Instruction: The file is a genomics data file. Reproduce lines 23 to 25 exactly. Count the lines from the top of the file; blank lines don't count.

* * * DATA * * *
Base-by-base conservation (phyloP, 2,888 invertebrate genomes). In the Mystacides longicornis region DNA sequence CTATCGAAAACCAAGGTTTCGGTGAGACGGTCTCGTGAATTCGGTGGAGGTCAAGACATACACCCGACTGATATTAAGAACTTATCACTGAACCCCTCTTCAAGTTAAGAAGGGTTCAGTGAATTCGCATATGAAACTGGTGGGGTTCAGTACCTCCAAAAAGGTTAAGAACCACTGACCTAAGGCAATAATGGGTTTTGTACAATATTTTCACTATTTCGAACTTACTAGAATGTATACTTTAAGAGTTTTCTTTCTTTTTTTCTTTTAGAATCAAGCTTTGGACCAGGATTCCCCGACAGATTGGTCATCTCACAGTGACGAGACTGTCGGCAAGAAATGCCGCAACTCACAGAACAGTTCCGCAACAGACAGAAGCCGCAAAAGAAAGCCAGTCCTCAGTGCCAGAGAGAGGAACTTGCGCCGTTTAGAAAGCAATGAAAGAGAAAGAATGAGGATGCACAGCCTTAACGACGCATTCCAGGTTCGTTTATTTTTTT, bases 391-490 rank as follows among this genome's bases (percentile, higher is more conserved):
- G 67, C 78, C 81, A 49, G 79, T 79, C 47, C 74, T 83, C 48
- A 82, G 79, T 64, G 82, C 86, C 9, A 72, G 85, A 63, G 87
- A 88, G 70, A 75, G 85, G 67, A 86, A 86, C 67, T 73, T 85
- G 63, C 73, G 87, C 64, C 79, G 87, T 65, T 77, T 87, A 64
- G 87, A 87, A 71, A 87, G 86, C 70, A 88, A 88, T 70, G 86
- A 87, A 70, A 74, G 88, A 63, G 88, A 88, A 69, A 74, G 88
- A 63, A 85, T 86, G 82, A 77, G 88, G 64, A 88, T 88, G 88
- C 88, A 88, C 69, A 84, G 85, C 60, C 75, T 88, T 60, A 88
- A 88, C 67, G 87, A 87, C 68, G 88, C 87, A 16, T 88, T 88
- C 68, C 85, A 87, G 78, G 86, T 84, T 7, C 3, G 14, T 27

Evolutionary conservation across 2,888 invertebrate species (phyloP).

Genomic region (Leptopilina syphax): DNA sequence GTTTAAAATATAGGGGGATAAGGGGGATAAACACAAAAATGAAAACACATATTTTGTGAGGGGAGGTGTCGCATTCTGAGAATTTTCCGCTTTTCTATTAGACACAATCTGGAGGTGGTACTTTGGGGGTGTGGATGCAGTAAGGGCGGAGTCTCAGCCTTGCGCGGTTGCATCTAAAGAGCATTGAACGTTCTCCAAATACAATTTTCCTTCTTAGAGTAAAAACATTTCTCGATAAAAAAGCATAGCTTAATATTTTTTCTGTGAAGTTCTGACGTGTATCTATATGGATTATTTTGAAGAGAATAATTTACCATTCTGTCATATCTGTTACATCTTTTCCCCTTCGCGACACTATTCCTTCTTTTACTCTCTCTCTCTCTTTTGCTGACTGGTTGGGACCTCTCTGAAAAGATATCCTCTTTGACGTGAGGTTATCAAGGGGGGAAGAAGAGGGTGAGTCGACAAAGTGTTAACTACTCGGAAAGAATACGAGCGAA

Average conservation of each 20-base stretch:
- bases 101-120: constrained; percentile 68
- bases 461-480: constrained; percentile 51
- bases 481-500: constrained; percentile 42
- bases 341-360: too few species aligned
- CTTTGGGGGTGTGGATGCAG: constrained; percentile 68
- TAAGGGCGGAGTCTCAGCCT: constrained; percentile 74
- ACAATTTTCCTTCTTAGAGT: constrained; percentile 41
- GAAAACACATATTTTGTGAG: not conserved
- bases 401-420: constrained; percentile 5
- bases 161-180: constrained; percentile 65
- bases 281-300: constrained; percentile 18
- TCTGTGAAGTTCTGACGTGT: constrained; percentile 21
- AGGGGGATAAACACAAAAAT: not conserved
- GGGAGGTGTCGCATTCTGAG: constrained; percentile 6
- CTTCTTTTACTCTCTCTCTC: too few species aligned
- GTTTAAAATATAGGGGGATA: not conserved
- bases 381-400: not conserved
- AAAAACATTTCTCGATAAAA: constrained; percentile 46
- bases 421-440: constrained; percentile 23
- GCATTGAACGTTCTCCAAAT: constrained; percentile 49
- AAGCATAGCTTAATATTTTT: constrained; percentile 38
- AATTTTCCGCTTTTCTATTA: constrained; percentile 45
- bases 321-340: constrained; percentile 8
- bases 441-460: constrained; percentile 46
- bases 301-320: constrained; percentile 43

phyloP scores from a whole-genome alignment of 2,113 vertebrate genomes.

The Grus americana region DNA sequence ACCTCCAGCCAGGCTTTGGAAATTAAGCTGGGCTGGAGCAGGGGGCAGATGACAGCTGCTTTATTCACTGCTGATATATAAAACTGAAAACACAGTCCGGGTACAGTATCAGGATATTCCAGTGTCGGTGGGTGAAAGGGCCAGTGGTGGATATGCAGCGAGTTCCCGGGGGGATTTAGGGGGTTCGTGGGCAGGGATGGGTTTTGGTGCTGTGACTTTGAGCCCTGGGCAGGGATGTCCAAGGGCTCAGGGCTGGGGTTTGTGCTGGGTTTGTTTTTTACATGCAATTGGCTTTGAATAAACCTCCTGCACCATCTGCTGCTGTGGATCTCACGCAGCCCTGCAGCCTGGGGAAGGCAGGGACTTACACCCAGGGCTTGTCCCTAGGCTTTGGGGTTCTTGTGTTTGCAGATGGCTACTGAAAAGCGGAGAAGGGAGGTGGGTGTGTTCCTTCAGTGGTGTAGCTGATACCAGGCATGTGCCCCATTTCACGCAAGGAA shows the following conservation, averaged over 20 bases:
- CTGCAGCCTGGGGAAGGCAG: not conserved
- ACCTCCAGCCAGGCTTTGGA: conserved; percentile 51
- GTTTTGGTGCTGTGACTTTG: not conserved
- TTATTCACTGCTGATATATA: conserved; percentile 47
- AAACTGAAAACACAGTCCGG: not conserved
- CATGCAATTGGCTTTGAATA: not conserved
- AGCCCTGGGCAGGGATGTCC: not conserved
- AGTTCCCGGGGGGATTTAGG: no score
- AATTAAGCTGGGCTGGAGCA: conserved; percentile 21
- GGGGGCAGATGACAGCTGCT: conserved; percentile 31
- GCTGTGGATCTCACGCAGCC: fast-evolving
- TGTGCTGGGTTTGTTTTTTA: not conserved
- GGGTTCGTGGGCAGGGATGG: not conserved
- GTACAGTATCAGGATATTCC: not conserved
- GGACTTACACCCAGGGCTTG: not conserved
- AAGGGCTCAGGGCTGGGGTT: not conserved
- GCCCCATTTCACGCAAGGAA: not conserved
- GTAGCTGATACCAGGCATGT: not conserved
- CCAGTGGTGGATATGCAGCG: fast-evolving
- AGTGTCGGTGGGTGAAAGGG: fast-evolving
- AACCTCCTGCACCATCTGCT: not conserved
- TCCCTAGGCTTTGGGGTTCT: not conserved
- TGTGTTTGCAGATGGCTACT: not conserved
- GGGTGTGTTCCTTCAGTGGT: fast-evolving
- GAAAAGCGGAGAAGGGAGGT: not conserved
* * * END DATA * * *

- bases 401-420: constrained; percentile 5
- bases 161-180: constrained; percentile 65
- bases 281-300: constrained; percentile 18